When Mangan's sister comes along, the lad is well and truly smitten. He doesn't just have a boyish crush on her; he sees in her a chance of escape, an opportunity to enter into a fantasy life that's about as far removed from his daily humdrum existence as it's possible to get. It's easy for us to look at the boy's situation and say that it's nothing more than an infatuation, the kind that most of us develop at some point in our lives. But for the boy, caught up in the maelstrom of emotion that he simply doesn't understand, it's a deadly serious matter.

The boy is so infatuated with Mangan's sister that he resolves to buy her a gift at the Araby bazaar. It too represents an escape from the humdrum to the exotic. But like the boy's feelings for Mangan's sister, it turns out to be nothing more than a fantasy. It's important to note in this regard that neither the narrator nor Mangan's sister is ever named in the story. This highlights the utterly fantastical nature of their relationship.

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What does Mangan's sister represent to the narrator in "Araby"?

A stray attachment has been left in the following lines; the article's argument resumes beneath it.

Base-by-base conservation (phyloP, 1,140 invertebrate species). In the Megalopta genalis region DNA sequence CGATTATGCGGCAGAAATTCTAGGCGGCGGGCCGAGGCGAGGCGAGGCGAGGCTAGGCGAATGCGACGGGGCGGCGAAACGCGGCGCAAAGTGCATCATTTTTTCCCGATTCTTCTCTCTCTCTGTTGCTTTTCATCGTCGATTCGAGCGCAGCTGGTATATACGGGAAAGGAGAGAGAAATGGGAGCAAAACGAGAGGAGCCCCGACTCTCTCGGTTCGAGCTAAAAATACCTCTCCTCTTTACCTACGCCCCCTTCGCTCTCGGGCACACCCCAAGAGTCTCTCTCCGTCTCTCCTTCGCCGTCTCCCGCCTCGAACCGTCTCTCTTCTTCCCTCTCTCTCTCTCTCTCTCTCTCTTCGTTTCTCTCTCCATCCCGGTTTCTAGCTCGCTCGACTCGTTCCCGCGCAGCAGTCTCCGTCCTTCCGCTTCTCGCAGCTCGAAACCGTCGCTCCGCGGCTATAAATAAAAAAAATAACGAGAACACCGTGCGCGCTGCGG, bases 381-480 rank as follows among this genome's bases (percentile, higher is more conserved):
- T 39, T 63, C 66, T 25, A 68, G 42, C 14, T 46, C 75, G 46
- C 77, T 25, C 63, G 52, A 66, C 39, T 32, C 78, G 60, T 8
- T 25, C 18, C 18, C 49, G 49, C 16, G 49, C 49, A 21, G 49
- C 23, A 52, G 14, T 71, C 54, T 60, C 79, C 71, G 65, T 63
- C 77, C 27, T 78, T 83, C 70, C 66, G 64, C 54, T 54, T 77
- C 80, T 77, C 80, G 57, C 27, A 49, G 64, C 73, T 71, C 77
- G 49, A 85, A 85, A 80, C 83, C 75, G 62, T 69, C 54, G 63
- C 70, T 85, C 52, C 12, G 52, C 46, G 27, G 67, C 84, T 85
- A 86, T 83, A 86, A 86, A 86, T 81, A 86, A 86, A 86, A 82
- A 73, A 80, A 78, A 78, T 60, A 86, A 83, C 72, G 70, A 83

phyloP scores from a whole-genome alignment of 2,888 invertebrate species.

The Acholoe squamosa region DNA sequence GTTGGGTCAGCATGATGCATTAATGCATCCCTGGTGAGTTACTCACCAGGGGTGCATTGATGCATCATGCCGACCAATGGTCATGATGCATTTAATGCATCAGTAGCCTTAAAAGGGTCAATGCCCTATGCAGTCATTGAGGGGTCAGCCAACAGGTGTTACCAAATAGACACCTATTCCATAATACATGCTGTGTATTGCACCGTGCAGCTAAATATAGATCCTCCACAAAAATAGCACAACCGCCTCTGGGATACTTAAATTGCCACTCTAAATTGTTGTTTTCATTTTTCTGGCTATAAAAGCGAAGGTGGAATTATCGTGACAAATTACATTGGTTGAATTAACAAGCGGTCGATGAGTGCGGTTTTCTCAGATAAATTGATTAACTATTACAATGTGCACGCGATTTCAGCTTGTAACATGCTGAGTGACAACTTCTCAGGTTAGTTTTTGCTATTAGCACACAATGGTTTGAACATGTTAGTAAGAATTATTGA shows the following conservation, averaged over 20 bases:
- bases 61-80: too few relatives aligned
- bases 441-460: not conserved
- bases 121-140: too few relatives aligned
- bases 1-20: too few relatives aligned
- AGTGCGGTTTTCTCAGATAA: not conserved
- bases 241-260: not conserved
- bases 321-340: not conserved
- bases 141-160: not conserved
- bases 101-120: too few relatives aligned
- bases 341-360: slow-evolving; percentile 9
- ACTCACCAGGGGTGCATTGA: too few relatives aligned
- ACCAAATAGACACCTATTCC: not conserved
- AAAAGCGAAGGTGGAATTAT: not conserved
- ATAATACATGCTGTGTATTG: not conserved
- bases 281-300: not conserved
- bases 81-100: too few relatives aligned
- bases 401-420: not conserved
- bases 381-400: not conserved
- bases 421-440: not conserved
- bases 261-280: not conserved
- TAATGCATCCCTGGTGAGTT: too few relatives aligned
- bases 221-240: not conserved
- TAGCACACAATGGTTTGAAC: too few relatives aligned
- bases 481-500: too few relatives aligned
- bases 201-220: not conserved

Please excuse typographical error of the name Mangan.

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What does Mangan's sister represent to the narrator in "Araby"?

Please excuse typographical error of the name Mengan.

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What does Mangan's sister represent to the narrator in "Araby"?

As a Modernist, James Joyce has written stories in which the characters are spiritually and psychologically floundering; "Araby" is such a story.  Its narrative relates the adolescent infatuation of a young man, the narrator, and the object of this infatuation, the sister of his friend, Mangan.  Mangan's sister, whose name is "like a summons to all my foolish blood," the narrator remarks, represents the romantic and spiritual confusion and illusion of this adolescent.

In his infatuation, the narrator watches her "shadow peer up and down the street"; he lies on the floor of his parlor and watches for her to come out her door.  Her image, much like the Virgin Mary, is with him when he goes to market with his aunt, and he images that he carries the holy grail rather than a box of groceries.  Romantically, he describes his eyes as tearful, his heart floods with emotion, his body is

like a harp and her words and gestures were like fingers running upon the wires.